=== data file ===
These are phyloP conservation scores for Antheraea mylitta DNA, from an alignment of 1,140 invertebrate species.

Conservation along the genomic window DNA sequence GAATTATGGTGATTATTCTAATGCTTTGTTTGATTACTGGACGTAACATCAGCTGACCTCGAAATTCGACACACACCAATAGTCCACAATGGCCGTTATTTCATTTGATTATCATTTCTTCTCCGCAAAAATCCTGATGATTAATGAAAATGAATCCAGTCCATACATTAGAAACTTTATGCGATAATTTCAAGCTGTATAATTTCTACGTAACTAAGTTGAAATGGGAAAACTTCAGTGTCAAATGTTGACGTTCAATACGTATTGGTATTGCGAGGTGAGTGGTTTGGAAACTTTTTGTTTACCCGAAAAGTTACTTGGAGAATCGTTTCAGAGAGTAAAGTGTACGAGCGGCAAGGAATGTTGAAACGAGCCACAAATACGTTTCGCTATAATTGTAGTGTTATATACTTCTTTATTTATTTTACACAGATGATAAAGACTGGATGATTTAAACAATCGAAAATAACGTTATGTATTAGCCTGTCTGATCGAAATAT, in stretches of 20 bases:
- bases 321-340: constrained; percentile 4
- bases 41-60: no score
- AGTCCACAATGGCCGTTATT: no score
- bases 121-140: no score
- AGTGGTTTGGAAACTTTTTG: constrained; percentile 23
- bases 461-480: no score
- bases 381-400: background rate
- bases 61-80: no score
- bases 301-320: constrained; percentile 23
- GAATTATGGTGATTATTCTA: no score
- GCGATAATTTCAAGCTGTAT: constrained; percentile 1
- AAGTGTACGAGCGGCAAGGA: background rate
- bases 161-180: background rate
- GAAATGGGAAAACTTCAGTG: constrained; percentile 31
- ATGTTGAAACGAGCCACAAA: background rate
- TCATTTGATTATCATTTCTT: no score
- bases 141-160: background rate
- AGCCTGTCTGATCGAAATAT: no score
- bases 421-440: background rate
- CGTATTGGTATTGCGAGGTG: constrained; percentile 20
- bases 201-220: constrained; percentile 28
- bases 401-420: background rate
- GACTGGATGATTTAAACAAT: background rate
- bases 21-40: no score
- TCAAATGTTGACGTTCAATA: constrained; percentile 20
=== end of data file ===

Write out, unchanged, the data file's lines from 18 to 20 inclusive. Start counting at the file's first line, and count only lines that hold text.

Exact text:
- TCATTTGATTATCATTTCTT: no score
- bases 141-160: background rate
- AGCCTGTCTGATCGAAATAT: no score